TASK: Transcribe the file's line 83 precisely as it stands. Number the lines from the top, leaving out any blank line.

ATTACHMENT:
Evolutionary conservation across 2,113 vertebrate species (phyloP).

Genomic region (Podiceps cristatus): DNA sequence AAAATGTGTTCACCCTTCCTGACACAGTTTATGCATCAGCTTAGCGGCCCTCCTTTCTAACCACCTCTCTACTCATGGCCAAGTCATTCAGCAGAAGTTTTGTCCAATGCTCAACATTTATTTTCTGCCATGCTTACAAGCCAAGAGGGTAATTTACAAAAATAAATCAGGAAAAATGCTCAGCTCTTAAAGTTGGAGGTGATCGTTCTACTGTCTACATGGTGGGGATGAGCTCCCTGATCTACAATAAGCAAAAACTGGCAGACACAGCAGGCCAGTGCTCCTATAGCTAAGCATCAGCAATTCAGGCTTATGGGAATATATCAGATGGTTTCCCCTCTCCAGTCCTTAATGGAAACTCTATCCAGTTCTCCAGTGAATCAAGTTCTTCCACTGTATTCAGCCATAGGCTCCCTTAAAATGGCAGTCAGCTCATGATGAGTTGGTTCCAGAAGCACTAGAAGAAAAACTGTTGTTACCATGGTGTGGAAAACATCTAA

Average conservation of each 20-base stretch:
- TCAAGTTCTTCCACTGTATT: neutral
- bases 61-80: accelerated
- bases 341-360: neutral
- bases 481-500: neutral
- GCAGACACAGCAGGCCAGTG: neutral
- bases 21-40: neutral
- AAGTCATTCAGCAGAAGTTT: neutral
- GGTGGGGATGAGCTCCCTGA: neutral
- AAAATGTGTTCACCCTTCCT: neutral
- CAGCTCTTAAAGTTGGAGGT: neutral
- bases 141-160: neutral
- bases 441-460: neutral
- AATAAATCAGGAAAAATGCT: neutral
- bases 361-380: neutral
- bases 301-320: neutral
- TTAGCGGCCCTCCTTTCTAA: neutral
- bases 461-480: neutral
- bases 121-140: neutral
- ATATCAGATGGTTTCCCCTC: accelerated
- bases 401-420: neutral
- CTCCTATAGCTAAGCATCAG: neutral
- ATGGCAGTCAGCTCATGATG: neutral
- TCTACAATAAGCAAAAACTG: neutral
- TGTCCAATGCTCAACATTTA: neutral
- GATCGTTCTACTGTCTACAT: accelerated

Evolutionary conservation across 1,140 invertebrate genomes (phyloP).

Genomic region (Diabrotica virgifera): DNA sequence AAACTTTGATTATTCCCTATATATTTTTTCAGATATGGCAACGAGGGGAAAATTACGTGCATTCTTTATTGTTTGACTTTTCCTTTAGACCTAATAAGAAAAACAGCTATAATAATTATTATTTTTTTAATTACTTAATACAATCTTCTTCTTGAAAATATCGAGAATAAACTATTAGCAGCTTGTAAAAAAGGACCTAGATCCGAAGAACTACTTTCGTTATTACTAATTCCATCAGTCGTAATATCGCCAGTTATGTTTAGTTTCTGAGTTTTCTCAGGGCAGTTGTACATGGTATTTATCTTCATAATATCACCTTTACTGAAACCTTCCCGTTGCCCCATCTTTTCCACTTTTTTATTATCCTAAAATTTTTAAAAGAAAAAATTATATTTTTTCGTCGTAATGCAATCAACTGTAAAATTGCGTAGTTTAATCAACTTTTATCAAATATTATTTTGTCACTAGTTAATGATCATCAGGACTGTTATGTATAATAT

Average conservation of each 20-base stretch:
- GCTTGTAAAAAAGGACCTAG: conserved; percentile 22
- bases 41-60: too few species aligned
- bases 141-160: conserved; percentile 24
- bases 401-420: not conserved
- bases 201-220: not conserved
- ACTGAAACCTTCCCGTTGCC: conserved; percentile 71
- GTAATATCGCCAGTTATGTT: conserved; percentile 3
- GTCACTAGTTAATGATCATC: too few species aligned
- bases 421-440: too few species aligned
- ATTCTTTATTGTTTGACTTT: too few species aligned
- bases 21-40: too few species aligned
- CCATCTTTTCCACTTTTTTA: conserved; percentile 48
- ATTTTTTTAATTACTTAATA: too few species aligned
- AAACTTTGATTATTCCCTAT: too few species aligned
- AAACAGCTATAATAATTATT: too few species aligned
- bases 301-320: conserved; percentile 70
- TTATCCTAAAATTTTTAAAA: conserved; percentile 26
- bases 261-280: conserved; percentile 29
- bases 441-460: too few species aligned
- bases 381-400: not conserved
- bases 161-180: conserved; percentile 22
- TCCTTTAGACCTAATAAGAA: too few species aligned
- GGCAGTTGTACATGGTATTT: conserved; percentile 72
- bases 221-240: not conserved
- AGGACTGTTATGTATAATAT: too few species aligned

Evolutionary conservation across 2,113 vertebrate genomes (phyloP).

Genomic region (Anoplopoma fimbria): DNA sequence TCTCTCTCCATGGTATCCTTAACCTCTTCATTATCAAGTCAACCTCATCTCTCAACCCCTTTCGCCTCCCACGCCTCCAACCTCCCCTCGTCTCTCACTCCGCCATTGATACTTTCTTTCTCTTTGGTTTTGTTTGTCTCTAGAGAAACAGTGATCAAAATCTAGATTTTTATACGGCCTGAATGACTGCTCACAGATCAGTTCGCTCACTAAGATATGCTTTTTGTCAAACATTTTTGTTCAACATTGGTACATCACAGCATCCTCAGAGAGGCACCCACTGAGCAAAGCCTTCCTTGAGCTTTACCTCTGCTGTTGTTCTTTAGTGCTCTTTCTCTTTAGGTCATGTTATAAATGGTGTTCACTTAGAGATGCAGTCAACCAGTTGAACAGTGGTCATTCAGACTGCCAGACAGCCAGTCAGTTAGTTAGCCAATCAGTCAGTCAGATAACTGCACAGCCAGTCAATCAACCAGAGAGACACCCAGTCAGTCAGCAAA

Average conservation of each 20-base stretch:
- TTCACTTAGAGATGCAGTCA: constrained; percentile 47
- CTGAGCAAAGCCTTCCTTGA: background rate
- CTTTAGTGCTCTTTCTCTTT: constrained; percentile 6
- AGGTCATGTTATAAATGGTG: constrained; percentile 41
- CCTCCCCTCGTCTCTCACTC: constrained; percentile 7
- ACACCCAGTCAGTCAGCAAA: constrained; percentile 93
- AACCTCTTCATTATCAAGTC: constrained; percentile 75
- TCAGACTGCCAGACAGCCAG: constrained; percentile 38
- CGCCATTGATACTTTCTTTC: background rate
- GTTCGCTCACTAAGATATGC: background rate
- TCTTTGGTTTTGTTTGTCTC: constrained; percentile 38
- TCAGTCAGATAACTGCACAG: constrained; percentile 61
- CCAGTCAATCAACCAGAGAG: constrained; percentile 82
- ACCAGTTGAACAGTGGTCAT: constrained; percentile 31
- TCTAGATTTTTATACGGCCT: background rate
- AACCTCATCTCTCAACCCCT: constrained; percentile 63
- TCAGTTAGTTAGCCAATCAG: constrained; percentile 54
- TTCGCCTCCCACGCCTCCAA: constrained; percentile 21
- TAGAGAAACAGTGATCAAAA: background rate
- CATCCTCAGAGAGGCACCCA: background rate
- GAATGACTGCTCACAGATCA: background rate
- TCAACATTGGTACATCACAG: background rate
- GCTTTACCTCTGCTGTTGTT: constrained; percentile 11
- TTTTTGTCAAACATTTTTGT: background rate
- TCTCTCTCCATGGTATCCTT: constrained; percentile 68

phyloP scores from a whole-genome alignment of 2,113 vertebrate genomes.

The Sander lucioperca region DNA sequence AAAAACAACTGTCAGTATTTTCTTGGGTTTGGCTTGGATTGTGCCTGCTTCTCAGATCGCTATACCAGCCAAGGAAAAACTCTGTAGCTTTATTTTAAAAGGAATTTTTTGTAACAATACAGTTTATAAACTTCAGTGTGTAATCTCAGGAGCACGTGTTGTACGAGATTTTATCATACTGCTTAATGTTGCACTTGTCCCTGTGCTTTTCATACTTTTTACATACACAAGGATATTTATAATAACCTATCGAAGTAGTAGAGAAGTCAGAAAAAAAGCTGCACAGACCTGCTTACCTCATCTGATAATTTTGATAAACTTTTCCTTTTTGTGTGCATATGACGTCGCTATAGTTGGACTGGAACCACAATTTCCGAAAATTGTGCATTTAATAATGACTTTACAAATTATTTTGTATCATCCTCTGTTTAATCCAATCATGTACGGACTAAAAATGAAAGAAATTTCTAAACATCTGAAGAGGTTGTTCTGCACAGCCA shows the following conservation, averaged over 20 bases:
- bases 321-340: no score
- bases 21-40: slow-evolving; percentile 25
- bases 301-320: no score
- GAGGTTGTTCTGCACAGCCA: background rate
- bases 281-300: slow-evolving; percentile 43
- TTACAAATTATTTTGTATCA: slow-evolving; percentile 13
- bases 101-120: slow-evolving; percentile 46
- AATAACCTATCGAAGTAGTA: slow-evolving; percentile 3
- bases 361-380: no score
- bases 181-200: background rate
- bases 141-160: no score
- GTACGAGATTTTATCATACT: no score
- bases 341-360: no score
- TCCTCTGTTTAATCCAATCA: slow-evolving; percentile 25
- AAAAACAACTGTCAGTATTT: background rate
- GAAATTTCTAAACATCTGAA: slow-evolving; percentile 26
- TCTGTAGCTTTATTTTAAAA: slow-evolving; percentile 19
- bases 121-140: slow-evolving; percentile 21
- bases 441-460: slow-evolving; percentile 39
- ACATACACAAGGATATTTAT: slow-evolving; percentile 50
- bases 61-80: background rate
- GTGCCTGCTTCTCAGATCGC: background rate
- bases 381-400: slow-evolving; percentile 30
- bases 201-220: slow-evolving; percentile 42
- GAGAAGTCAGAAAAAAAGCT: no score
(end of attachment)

- TTTTTGTCAAACATTTTTGT: background rate